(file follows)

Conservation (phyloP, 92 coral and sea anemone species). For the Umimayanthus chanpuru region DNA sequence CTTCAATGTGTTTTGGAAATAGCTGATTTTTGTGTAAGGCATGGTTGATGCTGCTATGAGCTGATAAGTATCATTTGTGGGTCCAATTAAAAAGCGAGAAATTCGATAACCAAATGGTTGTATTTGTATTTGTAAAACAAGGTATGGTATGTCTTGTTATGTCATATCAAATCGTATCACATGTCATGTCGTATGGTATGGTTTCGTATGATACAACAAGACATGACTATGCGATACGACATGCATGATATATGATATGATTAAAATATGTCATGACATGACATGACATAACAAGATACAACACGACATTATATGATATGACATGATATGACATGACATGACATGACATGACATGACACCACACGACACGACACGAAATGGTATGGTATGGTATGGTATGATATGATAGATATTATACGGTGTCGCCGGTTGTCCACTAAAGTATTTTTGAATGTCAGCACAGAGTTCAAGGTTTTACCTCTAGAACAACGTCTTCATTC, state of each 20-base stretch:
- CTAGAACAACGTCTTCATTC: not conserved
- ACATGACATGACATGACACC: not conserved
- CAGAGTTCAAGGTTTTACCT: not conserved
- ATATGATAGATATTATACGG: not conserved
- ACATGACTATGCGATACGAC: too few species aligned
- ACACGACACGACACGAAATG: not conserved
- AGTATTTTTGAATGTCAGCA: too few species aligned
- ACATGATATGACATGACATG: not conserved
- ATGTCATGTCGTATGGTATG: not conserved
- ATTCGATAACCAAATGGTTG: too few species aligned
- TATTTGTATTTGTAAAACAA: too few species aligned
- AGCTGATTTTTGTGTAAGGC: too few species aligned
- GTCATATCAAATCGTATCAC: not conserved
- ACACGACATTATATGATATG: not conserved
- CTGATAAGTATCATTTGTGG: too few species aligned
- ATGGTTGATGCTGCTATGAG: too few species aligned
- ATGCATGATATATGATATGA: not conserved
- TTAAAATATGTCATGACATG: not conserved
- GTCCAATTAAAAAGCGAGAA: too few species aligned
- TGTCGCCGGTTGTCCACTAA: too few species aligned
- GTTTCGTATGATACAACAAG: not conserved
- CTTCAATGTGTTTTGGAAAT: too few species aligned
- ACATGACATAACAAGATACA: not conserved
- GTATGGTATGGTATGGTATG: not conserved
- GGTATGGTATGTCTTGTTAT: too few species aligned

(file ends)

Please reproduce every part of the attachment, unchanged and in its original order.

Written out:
Conservation (phyloP, 92 coral and sea anemone species). For the Umimayanthus chanpuru region DNA sequence CTTCAATGTGTTTTGGAAATAGCTGATTTTTGTGTAAGGCATGGTTGATGCTGCTATGAGCTGATAAGTATCATTTGTGGGTCCAATTAAAAAGCGAGAAATTCGATAACCAAATGGTTGTATTTGTATTTGTAAAACAAGGTATGGTATGTCTTGTTATGTCATATCAAATCGTATCACATGTCATGTCGTATGGTATGGTTTCGTATGATACAACAAGACATGACTATGCGATACGACATGCATGATATATGATATGATTAAAATATGTCATGACATGACATGACATAACAAGATACAACACGACATTATATGATATGACATGATATGACATGACATGACATGACATGACATGACACCACACGACACGACACGAAATGGTATGGTATGGTATGGTATGATATGATAGATATTATACGGTGTCGCCGGTTGTCCACTAAAGTATTTTTGAATGTCAGCACAGAGTTCAAGGTTTTACCTCTAGAACAACGTCTTCATTC, state of each 20-base stretch:
- CTAGAACAACGTCTTCATTC: not conserved
- ACATGACATGACATGACACC: not conserved
- CAGAGTTCAAGGTTTTACCT: not conserved
- ATATGATAGATATTATACGG: not conserved
- ACATGACTATGCGATACGAC: too few species aligned
- ACACGACACGACACGAAATG: not conserved
- AGTATTTTTGAATGTCAGCA: too few species aligned
- ACATGATATGACATGACATG: not conserved
- ATGTCATGTCGTATGGTATG: not conserved
- ATTCGATAACCAAATGGTTG: too few species aligned
- TATTTGTATTTGTAAAACAA: too few species aligned
- AGCTGATTTTTGTGTAAGGC: too few species aligned
- GTCATATCAAATCGTATCAC: not conserved
- ACACGACATTATATGATATG: not conserved
- CTGATAAGTATCATTTGTGG: too few species aligned
- ATGGTTGATGCTGCTATGAG: too few species aligned
- ATGCATGATATATGATATGA: not conserved
- TTAAAATATGTCATGACATG: not conserved
- GTCCAATTAAAAAGCGAGAA: too few species aligned
- TGTCGCCGGTTGTCCACTAA: too few species aligned
- GTTTCGTATGATACAACAAG: not conserved
- CTTCAATGTGTTTTGGAAAT: too few species aligned
- ACATGACATAACAAGATACA: not conserved
- GTATGGTATGGTATGGTATG: not conserved
- GGTATGGTATGTCTTGTTAT: too few species aligned